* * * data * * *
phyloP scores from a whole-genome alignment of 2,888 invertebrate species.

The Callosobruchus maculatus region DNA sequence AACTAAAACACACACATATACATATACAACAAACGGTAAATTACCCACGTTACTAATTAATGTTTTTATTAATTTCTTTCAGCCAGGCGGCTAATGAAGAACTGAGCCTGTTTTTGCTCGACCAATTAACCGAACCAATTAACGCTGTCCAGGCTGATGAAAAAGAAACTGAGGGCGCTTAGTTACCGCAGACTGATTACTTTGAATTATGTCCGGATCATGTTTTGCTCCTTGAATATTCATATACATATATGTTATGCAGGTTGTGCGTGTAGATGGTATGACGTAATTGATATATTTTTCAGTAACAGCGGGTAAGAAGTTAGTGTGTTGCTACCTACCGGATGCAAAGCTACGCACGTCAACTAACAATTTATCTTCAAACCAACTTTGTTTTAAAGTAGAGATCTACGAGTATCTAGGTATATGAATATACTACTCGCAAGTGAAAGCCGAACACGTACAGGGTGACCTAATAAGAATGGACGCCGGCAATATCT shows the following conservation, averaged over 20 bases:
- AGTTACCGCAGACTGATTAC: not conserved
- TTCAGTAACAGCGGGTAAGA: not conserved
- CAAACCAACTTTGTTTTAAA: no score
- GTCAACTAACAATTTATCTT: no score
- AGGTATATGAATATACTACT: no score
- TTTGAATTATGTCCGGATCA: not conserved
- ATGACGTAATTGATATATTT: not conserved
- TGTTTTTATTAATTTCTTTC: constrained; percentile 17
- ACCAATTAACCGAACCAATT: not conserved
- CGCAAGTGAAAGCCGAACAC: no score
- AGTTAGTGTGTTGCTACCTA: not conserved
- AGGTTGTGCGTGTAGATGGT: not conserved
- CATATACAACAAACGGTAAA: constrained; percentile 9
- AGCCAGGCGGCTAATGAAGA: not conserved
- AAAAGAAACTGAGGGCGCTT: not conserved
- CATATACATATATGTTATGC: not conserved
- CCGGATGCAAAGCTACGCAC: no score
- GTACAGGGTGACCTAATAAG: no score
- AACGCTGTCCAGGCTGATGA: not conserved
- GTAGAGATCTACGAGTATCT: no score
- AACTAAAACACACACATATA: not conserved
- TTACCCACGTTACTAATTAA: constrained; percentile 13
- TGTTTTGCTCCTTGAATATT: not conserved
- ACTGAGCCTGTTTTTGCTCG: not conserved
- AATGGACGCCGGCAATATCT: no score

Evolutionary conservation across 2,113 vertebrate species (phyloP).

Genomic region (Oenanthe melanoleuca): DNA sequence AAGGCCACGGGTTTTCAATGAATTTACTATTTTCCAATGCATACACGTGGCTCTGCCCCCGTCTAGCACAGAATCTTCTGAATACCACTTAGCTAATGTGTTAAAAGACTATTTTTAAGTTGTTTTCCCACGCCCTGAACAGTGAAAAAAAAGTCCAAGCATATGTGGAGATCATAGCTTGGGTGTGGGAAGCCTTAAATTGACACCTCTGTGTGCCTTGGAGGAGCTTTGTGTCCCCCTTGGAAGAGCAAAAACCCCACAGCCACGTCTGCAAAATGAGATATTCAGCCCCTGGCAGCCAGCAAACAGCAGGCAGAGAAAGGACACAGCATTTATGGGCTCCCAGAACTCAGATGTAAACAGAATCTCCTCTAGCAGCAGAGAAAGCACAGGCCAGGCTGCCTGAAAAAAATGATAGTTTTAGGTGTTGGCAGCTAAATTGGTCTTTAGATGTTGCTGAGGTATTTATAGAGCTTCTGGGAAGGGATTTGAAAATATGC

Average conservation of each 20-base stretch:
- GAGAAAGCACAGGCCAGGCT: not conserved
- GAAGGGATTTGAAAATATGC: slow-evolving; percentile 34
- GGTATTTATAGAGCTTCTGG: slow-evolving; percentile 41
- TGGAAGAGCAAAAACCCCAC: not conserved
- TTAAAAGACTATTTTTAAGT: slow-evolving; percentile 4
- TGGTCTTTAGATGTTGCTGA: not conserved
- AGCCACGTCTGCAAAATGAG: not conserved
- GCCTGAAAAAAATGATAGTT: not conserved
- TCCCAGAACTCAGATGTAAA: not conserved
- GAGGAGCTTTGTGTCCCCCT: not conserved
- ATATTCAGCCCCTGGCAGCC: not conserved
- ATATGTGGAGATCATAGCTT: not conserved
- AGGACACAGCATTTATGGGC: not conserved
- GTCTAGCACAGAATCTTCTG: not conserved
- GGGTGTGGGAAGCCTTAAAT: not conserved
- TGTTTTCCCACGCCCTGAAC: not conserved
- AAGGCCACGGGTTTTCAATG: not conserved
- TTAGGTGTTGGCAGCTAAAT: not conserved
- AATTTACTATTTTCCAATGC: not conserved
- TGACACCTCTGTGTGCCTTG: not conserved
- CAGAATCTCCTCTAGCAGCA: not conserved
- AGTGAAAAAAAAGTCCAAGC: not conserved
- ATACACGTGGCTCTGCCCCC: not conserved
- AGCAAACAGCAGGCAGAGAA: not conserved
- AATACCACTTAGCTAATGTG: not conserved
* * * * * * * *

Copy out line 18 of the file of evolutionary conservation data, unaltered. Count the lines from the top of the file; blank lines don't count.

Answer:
- CATATACATATATGTTATGC: not conserved